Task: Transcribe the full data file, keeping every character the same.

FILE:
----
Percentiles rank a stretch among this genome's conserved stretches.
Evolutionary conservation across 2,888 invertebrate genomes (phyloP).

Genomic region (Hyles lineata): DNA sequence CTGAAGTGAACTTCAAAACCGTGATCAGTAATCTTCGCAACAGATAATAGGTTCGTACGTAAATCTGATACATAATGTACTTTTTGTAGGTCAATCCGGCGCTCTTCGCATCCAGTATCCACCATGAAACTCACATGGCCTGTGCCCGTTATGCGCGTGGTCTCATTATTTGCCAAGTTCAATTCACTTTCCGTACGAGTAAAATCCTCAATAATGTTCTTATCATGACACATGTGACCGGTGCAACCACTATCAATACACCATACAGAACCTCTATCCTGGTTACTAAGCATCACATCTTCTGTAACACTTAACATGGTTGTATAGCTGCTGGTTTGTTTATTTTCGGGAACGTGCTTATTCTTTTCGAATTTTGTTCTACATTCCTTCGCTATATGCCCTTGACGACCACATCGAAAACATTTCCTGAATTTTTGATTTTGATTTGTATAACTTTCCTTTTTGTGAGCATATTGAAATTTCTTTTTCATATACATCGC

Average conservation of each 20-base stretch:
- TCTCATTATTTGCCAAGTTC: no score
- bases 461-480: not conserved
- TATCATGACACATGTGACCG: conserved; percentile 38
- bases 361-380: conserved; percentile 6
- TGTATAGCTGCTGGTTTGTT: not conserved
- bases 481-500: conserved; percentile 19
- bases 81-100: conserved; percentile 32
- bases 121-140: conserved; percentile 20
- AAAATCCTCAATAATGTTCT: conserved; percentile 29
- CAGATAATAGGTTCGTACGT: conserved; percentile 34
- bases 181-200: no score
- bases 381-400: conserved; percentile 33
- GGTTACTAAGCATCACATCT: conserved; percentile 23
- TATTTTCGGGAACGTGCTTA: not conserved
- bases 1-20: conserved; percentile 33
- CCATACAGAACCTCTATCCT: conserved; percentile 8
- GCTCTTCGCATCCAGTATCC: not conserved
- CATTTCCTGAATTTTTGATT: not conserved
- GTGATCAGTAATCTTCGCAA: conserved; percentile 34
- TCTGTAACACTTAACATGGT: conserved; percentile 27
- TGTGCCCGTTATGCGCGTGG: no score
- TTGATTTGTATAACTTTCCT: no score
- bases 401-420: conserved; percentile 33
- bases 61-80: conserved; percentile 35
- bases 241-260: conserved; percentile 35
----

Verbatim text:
Percentiles rank a stretch among this genome's conserved stretches.
Evolutionary conservation across 2,888 invertebrate genomes (phyloP).

Genomic region (Hyles lineata): DNA sequence CTGAAGTGAACTTCAAAACCGTGATCAGTAATCTTCGCAACAGATAATAGGTTCGTACGTAAATCTGATACATAATGTACTTTTTGTAGGTCAATCCGGCGCTCTTCGCATCCAGTATCCACCATGAAACTCACATGGCCTGTGCCCGTTATGCGCGTGGTCTCATTATTTGCCAAGTTCAATTCACTTTCCGTACGAGTAAAATCCTCAATAATGTTCTTATCATGACACATGTGACCGGTGCAACCACTATCAATACACCATACAGAACCTCTATCCTGGTTACTAAGCATCACATCTTCTGTAACACTTAACATGGTTGTATAGCTGCTGGTTTGTTTATTTTCGGGAACGTGCTTATTCTTTTCGAATTTTGTTCTACATTCCTTCGCTATATGCCCTTGACGACCACATCGAAAACATTTCCTGAATTTTTGATTTTGATTTGTATAACTTTCCTTTTTGTGAGCATATTGAAATTTCTTTTTCATATACATCGC

Average conservation of each 20-base stretch:
- TCTCATTATTTGCCAAGTTC: no score
- bases 461-480: not conserved
- TATCATGACACATGTGACCG: conserved; percentile 38
- bases 361-380: conserved; percentile 6
- TGTATAGCTGCTGGTTTGTT: not conserved
- bases 481-500: conserved; percentile 19
- bases 81-100: conserved; percentile 32
- bases 121-140: conserved; percentile 20
- AAAATCCTCAATAATGTTCT: conserved; percentile 29
- CAGATAATAGGTTCGTACGT: conserved; percentile 34
- bases 181-200: no score
- bases 381-400: conserved; percentile 33
- GGTTACTAAGCATCACATCT: conserved; percentile 23
- TATTTTCGGGAACGTGCTTA: not conserved
- bases 1-20: conserved; percentile 33
- CCATACAGAACCTCTATCCT: conserved; percentile 8
- GCTCTTCGCATCCAGTATCC: not conserved
- CATTTCCTGAATTTTTGATT: not conserved
- GTGATCAGTAATCTTCGCAA: conserved; percentile 34
- TCTGTAACACTTAACATGGT: conserved; percentile 27
- TGTGCCCGTTATGCGCGTGG: no score
- TTGATTTGTATAACTTTCCT: no score
- bases 401-420: conserved; percentile 33
- bases 61-80: conserved; percentile 35
- bases 241-260: conserved; percentile 35